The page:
As regular readers of these ramblings will be aware, Duck Holiday periodically takes a look at Scots who have made their name in Eastern Europe. We continue that occasional theme with another Scottish engineer who is better known in Russia than in the land of his birth.
William Handyside was born in Edinburgh in 1793. He was the nephew of another engineer, Charles Baird, who worked extensively in Russia, notably in St Petersburg. On a visit to Scotland in 1810, he invited his nephew, who was then training to be an architect, to join him in Russia.
Handyside quickly realised that engineering rather than architecture, was his true vocation. Within five years, he assisted in the building of the first steam vessel to navigate the Neva River and by 1824, had completed four suspension bridges. In a city of waterways, bridge building must have been a decidedly useful skill.
Despite the rivalry between Britain and Russia in the early decades of the nineteenth century, there was a good deal of co-operation between the two nations and a number of British engineers went to work on projects in Russia. This was a theme touched on by Charles Dickens in Little Dorrit, in which the talented and good-natured engineer Daniel Doyce departs for Russia, apparently with considerable success.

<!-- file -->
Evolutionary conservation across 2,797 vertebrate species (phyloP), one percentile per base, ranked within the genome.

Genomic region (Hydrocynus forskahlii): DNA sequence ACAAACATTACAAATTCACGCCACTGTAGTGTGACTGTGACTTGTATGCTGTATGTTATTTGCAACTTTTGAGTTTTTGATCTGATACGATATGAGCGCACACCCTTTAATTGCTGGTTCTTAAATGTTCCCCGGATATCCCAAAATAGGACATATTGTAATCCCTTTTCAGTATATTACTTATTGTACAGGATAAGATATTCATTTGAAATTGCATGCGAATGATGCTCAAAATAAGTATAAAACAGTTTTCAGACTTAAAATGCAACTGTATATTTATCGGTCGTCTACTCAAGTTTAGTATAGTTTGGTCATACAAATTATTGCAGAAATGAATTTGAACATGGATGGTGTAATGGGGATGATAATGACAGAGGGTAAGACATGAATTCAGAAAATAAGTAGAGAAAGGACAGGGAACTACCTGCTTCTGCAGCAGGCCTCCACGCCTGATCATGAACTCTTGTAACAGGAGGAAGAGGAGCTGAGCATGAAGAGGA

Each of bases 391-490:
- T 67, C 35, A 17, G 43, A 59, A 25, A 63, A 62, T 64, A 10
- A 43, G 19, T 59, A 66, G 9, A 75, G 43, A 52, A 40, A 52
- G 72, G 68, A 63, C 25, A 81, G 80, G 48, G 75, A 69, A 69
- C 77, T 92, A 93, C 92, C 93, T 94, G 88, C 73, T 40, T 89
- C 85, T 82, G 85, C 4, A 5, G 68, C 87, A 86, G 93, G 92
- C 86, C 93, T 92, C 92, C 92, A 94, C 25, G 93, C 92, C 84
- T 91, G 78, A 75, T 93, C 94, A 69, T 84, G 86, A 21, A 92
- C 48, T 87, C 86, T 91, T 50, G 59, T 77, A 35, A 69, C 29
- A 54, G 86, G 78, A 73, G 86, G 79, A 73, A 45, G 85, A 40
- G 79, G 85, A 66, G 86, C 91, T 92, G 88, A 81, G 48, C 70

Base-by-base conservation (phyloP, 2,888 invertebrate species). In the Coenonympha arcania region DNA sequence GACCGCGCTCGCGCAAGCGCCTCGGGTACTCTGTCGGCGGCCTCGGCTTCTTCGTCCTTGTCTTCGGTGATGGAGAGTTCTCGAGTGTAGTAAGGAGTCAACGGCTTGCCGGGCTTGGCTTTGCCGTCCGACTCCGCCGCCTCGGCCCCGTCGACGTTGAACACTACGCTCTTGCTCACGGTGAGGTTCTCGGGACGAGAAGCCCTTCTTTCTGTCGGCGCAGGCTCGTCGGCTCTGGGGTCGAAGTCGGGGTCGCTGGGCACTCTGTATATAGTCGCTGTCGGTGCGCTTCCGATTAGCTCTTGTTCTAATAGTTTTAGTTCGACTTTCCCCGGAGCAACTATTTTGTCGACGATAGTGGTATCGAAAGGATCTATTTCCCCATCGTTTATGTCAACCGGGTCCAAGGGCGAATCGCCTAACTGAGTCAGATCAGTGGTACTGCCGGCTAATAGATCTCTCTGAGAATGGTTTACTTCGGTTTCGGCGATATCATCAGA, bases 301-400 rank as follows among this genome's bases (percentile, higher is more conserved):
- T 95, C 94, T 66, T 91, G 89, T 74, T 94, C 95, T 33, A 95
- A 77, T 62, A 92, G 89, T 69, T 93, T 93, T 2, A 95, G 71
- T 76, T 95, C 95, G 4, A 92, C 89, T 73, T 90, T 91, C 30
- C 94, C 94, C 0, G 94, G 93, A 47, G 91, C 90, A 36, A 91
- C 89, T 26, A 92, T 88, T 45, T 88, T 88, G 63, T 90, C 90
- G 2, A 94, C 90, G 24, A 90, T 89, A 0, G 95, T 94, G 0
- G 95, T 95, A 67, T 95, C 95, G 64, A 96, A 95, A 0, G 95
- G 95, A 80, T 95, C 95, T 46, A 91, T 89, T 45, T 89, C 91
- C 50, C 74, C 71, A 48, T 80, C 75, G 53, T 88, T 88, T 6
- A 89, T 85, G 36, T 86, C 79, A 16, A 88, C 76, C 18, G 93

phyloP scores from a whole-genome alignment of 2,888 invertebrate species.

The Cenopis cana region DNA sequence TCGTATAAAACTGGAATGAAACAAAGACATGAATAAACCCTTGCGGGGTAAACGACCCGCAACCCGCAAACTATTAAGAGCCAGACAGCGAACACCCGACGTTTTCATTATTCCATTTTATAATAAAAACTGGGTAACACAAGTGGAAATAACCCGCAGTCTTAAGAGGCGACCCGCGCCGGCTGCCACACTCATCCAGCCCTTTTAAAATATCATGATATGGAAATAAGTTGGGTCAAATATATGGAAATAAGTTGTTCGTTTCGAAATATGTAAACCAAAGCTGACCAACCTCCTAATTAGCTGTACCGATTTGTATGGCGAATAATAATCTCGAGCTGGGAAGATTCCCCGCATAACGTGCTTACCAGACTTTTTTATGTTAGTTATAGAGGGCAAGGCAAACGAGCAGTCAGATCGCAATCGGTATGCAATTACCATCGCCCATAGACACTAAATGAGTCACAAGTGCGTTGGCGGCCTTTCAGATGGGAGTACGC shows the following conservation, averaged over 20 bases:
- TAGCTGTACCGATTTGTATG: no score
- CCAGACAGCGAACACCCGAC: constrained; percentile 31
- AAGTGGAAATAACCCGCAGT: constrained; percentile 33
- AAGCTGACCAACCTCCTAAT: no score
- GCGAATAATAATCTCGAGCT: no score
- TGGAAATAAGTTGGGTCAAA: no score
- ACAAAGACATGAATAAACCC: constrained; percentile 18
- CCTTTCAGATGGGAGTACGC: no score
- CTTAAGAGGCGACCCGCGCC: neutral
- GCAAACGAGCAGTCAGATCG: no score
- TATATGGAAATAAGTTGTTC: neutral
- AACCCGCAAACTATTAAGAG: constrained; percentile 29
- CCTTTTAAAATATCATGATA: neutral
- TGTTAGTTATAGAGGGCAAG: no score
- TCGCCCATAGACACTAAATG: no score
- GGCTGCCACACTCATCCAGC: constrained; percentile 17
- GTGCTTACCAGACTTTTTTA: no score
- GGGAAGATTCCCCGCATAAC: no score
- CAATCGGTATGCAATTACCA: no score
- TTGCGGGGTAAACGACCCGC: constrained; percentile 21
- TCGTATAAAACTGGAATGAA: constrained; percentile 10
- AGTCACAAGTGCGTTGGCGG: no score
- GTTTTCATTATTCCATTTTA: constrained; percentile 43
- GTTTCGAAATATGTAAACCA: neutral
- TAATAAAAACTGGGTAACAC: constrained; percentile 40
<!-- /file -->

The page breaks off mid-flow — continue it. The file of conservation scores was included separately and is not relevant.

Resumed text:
Handyside’s most notable project was St Isaac’s Cathedral. Working with the French Neoclassical architect Auguste de Montferrand, he undertook the construction of much of the stone and metal work of the cathedral. This was no small project; the colonnade alone was composed of no less than forty-eight granite pillars, each fifty-six feet long and eight feet in diameter. Another thirty-six pillars, only slightly smaller, were fitted around the base of the dome. He was also commissioned by the architect to build the huge cast and wrought-iron dome.
After the completion of the cathedral, Handyside collaborated with de Montferrand once more, this time in the building of what was then the largest granite column in the world, dedicated to the recently-deceased emperor Alexander I. In 1832, the column was elevated in an astonishing twenty-five minutes, in front of the current emperor Nicholas and a vast crowd of military and civilian onlookers. The monument stands in the centre of Palace Square, in front of the Winter Palace.
Sadly, the exertions of his many building projects took its tool on Handyside’s health and he returned to Scotland in the hope of recuperation and recovery. He never recovered his health and died in his native city of Edinburgh in 1850 at the age of fifty-seven.